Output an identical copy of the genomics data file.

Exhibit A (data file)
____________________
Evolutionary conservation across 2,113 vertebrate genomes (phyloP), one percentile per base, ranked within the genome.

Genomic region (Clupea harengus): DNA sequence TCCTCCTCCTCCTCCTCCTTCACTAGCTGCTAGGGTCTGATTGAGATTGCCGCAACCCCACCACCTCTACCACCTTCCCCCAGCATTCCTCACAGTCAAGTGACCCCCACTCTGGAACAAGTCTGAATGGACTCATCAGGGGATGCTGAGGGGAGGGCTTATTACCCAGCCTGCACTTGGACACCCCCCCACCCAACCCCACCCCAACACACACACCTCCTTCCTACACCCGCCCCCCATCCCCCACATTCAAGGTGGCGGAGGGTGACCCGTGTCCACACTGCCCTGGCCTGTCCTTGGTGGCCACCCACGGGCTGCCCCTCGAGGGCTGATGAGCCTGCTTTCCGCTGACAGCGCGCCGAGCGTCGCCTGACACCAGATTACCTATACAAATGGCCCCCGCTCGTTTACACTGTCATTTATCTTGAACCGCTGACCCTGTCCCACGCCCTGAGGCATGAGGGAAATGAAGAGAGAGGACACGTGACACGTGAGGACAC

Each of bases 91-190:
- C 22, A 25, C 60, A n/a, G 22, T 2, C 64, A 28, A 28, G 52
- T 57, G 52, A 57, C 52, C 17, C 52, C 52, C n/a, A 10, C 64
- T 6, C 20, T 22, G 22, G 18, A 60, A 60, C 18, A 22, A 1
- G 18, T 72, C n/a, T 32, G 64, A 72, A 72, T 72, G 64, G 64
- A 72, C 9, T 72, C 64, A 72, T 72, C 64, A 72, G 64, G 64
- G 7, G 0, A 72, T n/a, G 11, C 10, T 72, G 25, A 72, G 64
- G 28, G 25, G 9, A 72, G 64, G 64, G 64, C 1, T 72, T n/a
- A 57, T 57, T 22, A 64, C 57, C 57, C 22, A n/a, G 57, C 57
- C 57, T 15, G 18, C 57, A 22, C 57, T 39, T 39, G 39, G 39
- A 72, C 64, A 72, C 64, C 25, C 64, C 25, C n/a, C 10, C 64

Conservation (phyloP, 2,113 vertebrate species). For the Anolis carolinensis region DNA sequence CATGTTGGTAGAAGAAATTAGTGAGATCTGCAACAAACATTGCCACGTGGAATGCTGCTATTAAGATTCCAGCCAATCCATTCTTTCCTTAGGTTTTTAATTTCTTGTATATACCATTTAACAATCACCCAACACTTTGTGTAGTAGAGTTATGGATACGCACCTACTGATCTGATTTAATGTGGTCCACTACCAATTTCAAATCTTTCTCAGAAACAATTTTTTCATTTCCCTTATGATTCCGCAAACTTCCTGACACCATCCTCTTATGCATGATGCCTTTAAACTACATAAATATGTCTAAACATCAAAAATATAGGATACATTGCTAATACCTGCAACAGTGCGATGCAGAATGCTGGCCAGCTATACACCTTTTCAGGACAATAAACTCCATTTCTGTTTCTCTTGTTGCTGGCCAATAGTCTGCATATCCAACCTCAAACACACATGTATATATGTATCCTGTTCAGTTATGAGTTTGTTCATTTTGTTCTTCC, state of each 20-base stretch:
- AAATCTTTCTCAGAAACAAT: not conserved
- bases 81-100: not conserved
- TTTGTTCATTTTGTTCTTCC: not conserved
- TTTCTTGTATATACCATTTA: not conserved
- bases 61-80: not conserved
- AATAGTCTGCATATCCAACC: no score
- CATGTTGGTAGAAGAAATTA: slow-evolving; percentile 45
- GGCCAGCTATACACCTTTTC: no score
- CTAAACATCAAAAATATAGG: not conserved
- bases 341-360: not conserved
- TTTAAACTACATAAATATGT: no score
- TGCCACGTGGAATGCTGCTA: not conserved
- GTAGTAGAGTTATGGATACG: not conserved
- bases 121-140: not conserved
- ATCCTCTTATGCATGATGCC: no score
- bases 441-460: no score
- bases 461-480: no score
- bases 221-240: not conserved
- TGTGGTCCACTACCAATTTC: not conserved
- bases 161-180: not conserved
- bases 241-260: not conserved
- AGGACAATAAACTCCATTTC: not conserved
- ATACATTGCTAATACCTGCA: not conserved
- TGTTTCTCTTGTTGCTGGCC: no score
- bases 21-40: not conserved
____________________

Evolutionary conservation across 2,113 vertebrate genomes (phyloP), one percentile per base, ranked within the genome.

Genomic region (Clupea harengus): DNA sequence TCCTCCTCCTCCTCCTCCTTCACTAGCTGCTAGGGTCTGATTGAGATTGCCGCAACCCCACCACCTCTACCACCTTCCCCCAGCATTCCTCACAGTCAAGTGACCCCCACTCTGGAACAAGTCTGAATGGACTCATCAGGGGATGCTGAGGGGAGGGCTTATTACCCAGCCTGCACTTGGACACCCCCCCACCCAACCCCACCCCAACACACACACCTCCTTCCTACACCCGCCCCCCATCCCCCACATTCAAGGTGGCGGAGGGTGACCCGTGTCCACACTGCCCTGGCCTGTCCTTGGTGGCCACCCACGGGCTGCCCCTCGAGGGCTGATGAGCCTGCTTTCCGCTGACAGCGCGCCGAGCGTCGCCTGACACCAGATTACCTATACAAATGGCCCCCGCTCGTTTACACTGTCATTTATCTTGAACCGCTGACCCTGTCCCACGCCCTGAGGCATGAGGGAAATGAAGAGAGAGGACACGTGACACGTGAGGACAC

Each of bases 91-190:
- C 22, A 25, C 60, A n/a, G 22, T 2, C 64, A 28, A 28, G 52
- T 57, G 52, A 57, C 52, C 17, C 52, C 52, C n/a, A 10, C 64
- T 6, C 20, T 22, G 22, G 18, A 60, A 60, C 18, A 22, A 1
- G 18, T 72, C n/a, T 32, G 64, A 72, A 72, T 72, G 64, G 64
- A 72, C 9, T 72, C 64, A 72, T 72, C 64, A 72, G 64, G 64
- G 7, G 0, A 72, T n/a, G 11, C 10, T 72, G 25, A 72, G 64
- G 28, G 25, G 9, A 72, G 64, G 64, G 64, C 1, T 72, T n/a
- A 57, T 57, T 22, A 64, C 57, C 57, C 22, A n/a, G 57, C 57
- C 57, T 15, G 18, C 57, A 22, C 57, T 39, T 39, G 39, G 39
- A 72, C 64, A 72, C 64, C 25, C 64, C 25, C n/a, C 10, C 64

Conservation (phyloP, 2,113 vertebrate species). For the Anolis carolinensis region DNA sequence CATGTTGGTAGAAGAAATTAGTGAGATCTGCAACAAACATTGCCACGTGGAATGCTGCTATTAAGATTCCAGCCAATCCATTCTTTCCTTAGGTTTTTAATTTCTTGTATATACCATTTAACAATCACCCAACACTTTGTGTAGTAGAGTTATGGATACGCACCTACTGATCTGATTTAATGTGGTCCACTACCAATTTCAAATCTTTCTCAGAAACAATTTTTTCATTTCCCTTATGATTCCGCAAACTTCCTGACACCATCCTCTTATGCATGATGCCTTTAAACTACATAAATATGTCTAAACATCAAAAATATAGGATACATTGCTAATACCTGCAACAGTGCGATGCAGAATGCTGGCCAGCTATACACCTTTTCAGGACAATAAACTCCATTTCTGTTTCTCTTGTTGCTGGCCAATAGTCTGCATATCCAACCTCAAACACACATGTATATATGTATCCTGTTCAGTTATGAGTTTGTTCATTTTGTTCTTCC, state of each 20-base stretch:
- AAATCTTTCTCAGAAACAAT: not conserved
- bases 81-100: not conserved
- TTTGTTCATTTTGTTCTTCC: not conserved
- TTTCTTGTATATACCATTTA: not conserved
- bases 61-80: not conserved
- AATAGTCTGCATATCCAACC: no score
- CATGTTGGTAGAAGAAATTA: slow-evolving; percentile 45
- GGCCAGCTATACACCTTTTC: no score
- CTAAACATCAAAAATATAGG: not conserved
- bases 341-360: not conserved
- TTTAAACTACATAAATATGT: no score
- TGCCACGTGGAATGCTGCTA: not conserved
- GTAGTAGAGTTATGGATACG: not conserved
- bases 121-140: not conserved
- ATCCTCTTATGCATGATGCC: no score
- bases 441-460: no score
- bases 461-480: no score
- bases 221-240: not conserved
- TGTGGTCCACTACCAATTTC: not conserved
- bases 161-180: not conserved
- bases 241-260: not conserved
- AGGACAATAAACTCCATTTC: not conserved
- ATACATTGCTAATACCTGCA: not conserved
- TGTTTCTCTTGTTGCTGGCC: no score
- bases 21-40: not conserved